FEMA Sends Out 1st Round of Letters Offering to Review Sandy Flood Claims

By | May 19, 2015

The Federal Emergency Management Agency on Monday mailed out its first round of letters to the National Flood Insurance Program policyholders who filed Superstorm Sandy-related claims, asking whether they want their claims reviewed.

FEMA is mailing its letters beginning Monday in batches by ZIP codes over several weeks to nearly 142,000 policyholders who filed Sandy-related claims. The policyholders will have 90 days from the date of the notice to contact FEMA if they decide to initiate the review process.

The NFIP has paid out more than $3.5 billion in flood insurance claims to policyholders whose homes were damaged or destroyed. However, the program has drawn scrutiny in recent months after allegations of fraud involving how some insurance companies assessed damage after the October 2012 storm. Insurers have denied wrongdoing.

“The Federal Emergency Management Agency’s (FEMA) National Flood Insurance Program (NFIP) is offering you the opportunity to have your Hurricane Sandy flood insurance file reviewed if you believe that we underpaid your claim,” the letter begins. FEMA provided a copy of the letter to Insurance Journal.

“After we receive your request, a case worker who is a highly skilled NFIP-certified insurance adjuster will work with you to review your file, examine any additional information you submit, coordinate inspections by an adjuster or engineer (if required), and determine if the NFIP should make any additional payments to you for losses covered under your Standard Flood Insurance Policy,” the letter states.

FEMA says once the policyholder submits a request, it should take the case worker less than 90 days to complete the review.

The letter notes that if the policyholder doesn’t agree with the outcome of the case worker review, the policyholder will have the opportunity to request that an expert third-party neutral talk with the policyholder and review the file to help resolve the claim.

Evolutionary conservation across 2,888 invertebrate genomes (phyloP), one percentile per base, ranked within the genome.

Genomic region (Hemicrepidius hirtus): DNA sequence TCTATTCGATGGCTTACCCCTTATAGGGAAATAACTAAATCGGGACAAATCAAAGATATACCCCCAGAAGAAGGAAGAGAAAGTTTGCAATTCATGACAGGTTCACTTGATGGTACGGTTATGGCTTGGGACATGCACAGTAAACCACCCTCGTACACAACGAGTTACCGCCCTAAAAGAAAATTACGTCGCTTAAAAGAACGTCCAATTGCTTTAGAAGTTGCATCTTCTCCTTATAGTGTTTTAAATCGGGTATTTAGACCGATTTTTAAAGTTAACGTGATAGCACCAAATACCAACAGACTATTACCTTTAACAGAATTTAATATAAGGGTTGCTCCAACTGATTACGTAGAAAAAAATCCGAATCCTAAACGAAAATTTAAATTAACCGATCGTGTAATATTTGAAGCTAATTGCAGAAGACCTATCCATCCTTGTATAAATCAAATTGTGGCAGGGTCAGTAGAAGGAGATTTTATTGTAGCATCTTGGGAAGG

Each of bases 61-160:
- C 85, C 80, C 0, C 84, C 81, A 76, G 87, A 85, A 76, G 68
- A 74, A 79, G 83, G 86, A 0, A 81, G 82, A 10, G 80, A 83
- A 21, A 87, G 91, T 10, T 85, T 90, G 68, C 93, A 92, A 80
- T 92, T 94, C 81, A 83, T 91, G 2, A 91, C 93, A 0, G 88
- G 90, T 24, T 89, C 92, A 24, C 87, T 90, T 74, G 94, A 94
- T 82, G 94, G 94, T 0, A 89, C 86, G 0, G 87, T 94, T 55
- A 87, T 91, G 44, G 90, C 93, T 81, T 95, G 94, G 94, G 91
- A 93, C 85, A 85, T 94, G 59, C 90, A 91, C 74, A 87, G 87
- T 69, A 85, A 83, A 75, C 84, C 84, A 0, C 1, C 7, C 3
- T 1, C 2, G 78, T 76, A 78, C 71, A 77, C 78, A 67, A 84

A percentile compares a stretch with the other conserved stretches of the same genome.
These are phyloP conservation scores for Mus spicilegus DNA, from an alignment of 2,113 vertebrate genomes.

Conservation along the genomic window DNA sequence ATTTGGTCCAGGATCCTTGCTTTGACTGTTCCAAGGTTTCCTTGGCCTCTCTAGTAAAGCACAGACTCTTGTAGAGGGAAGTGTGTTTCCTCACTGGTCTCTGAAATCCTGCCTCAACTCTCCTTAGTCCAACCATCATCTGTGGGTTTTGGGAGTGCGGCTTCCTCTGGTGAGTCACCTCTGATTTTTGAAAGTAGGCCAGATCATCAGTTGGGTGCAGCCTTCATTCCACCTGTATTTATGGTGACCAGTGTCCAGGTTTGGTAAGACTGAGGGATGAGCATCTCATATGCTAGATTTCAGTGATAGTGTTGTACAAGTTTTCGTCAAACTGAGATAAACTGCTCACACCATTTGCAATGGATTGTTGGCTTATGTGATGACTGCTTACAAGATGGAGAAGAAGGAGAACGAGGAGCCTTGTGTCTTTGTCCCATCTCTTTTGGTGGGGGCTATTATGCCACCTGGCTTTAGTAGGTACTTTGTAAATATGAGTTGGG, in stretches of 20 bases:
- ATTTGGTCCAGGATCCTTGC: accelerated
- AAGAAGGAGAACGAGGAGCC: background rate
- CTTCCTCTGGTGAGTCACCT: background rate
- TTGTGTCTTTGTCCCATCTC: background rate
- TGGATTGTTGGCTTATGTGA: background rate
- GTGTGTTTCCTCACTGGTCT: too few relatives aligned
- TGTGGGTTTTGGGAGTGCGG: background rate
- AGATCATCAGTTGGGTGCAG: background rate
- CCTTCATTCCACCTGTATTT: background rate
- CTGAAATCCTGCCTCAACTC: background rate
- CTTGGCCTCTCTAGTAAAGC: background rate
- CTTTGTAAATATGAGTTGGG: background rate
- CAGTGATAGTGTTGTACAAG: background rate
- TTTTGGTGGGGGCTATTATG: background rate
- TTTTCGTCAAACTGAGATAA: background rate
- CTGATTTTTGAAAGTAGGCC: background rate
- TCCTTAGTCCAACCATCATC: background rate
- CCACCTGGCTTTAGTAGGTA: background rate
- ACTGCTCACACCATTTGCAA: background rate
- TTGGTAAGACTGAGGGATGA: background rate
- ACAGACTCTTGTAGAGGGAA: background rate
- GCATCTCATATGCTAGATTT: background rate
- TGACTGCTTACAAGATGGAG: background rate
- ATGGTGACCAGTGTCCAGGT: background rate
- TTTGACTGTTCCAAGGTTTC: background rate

“This neutral party will then make a recommendation to FEMA about your claim. FEMA will give substantial weight to the neutral party’s recommendation,” the letter states. “If the final review supports additional payment under your policy, then your insurance company will issue a check for the additional funds.”

Commenting on FEMA’s letter and the claims review process, U.S. Senators Bob Menendez and Cory Booker, D-N.J., issued a statement urging Sandy victims who filed flood insurance claims and feel they were underpaid to participate in the review process.

“While the wait has been far too long, starting today, all Sandy victims with flood insurance will have the opportunity to get what they were entitled to so they can finally end this nightmare and move on with their lives,” Menendez said in a statement Monday.

“It’s unacceptable that victims of Superstorm Sandy’s devastation are still fighting to get what they rightfully deserve from their insurers,” said Booker. “Every New Jerseyan who filed claims with NFIP and feels they were underpaid should follow the instructions they will soon receive in the mail.”

In its letter, FEMA explains a few points that the federal agency wants the policyholders to know before choosing to participate in the Sandy claims review. They include the following:

  • Policyholders who have received the maximum amount under the policy or are in litigation related to the claim do not qualify for this review. (According to media reports, there are some 2,200 claims that are currently in litigation.)
  • FEMA’s letter and participation in the Sandy claims review does not create, extend, or modify the coverage or terms under the Standard Flood Insurance Policy, including but not limited to the one year time limit to file suit after written denial of part or all of the claim.
  • The review does not alter or affect the policyholder’s rights or the rights of the policyholder’s insurer.
  • The review may result in a determination that the policyholder previously received an overpayment or a duplicated benefit. Federal law may require the policyholder to repay an overpayment to the U.S. Treasury. To help assess that risk, FEMA notes in the letter that its auditors have told FEMA that improper payments are made in less than two percent of the time.
  • FEMA may share policyholder information to certain partner agencies to identify potential duplication of benefits.
  • If the policyholder receives additional insurance proceeds as a result of the Sandy claims review and the policyholder has also received Sandy-related disaster assistance from another source like the U.S. Small Business Administration, the Department of Housing and Urban Development, or one of HUD’s state or local grantees, then the policyholder may have to repay the other disaster assistance if the original source determines the additional insurance proceeds duplicate a benefit they’ve previously provided.

The following is a copy of the letter:

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